Today is one of the high holidays of Halfglassistan.
If you've been paying attention, you knew it was coming: I began a sentimental journey at the beginning of the month, added to it, sprinkled in a few wordless clues here and there, and had the intention of telling the tale of the Wedding Wedding today, its 10th anniversary.
Then we were taking off for TAHITI*.
Now, before you go getting all worked up and wondering how the hell Team Wedding can come up with that kind of coin (you know who you are) — let me explain.
Yes, Tahiti is a real place. No, TAHITI* is not. Except how it exists in my mind. Kinda like Cat Con. (In fact, she made all the arrangements. She has the best taste.)
TAHITI* is where there is no cancer. No unemployment. No bills. No agonies of aging parents. No chemo. No scans. No tests. No fevers. No antibiotics. No tubes. No migraines. No scales. No thinning gray hair. No chipped teeth. No weird aches. No insomnia. No fears. No hate. No confusion. No changes. No passive-aggressiveness. And no cancer. Did I say no cancer? That's OK. TAHITI* so doesn't have cancer, it doesn't even have a word for cancer. You can see why I'd be confused.
In TAHITI*, we are always young and beautiful (or, as Cat Con says, younger and beautifuller — because we're never not beautiful). We are always laughing. We are always singing. We are always dancing. We are always loving.
Hmmm. If you've spent any time at all in Halfglassistan, I think you'll realize we've been to TAHITI* before. We do a lot of laughing and singing and dancing regardless of what else is going on. And the loving? Well, we're all about that around here.
In fact, there's no need to tell the story of the Wedding Wedding. Yeah, it's a good one, even in my not-so-humble, oh-so-biased, opinion. But, right now, what happened that day isn't what's important. What's important is that 10 years later, there is not just an anniversary of a beautiful fall evening, but — that there is a Team Wedding. And TWHQ isn't a figment of my imagination, but a real-live place. In the real world. Where all of those not fun things I listed above do exist.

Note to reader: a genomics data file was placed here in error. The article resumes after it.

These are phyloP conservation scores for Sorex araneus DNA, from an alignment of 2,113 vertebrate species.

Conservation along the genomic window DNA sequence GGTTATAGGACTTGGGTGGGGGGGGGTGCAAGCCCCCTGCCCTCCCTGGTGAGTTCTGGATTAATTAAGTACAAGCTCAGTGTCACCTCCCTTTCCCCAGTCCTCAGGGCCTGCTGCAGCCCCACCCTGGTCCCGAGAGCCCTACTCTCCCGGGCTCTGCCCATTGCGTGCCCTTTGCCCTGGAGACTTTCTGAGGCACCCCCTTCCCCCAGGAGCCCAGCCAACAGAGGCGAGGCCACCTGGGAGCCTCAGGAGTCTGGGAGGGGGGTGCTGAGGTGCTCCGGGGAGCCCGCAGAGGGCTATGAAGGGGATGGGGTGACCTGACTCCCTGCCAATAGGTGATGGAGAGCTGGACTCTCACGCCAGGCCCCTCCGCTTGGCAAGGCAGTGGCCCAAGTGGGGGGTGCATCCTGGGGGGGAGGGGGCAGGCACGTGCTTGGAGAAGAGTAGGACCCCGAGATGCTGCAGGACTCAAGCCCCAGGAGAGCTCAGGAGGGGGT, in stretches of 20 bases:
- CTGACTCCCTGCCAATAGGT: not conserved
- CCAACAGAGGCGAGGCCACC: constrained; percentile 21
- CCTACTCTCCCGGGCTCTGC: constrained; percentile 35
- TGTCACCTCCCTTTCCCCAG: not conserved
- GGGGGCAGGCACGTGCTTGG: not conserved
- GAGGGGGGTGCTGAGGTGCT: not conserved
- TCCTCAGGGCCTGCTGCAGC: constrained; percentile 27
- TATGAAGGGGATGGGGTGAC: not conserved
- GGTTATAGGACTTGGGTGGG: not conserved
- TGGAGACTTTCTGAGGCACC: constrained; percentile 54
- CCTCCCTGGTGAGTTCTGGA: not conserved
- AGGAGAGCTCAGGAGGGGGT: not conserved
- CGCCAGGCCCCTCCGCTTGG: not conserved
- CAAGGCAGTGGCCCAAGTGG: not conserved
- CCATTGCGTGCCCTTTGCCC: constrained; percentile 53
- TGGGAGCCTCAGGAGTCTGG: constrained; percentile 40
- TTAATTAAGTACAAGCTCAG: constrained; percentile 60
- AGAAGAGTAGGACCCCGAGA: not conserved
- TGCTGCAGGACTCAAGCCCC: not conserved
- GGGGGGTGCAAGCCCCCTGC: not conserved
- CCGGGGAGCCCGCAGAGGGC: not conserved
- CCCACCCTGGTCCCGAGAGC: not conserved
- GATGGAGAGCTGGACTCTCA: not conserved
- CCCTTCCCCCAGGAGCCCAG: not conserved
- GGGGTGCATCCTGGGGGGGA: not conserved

And we go on in spite of them. We are better because of them.
We're not celebrating today that I put on a stunning rum-pink satin beaded dress 10 years ago and carried the most gorgeous champagne-colored roses with just a hint of pink at the petals' edges. We're not celebrating that I smiled and kissed Mr. J before our minister even began the ceremony — yet don't even remember doing it, because it was so natural. We're not celebrating that Mr. J and I, from memory, recited vows that each had written to the other. And cried through them, along with everyone else in the room.
No. I've realized that what we're celebrating today is that, 10 years later, I love and respect Mr. J even more than I did that night. Even more than I would have believed possible.
After spending the week among loved ones who, for whatever reasons, have forgotten who they are and what they mean to others — we're celebrating that we still can appreciate who we are together and what we mean to each other.
After helping another loved one memorialize the husband she lost just five days after their 40th wedding anniversary, we're celebrating that we've at least had 10 together — and praying we have many more.
And, after meaning to leave for TAHITI* yesterday around noon, but being sidetracked — we're celebrating that we get to go to TAHITI* at all.
So, au revoir, y'all.
We're in TAHITI*. See you when (if) we come back.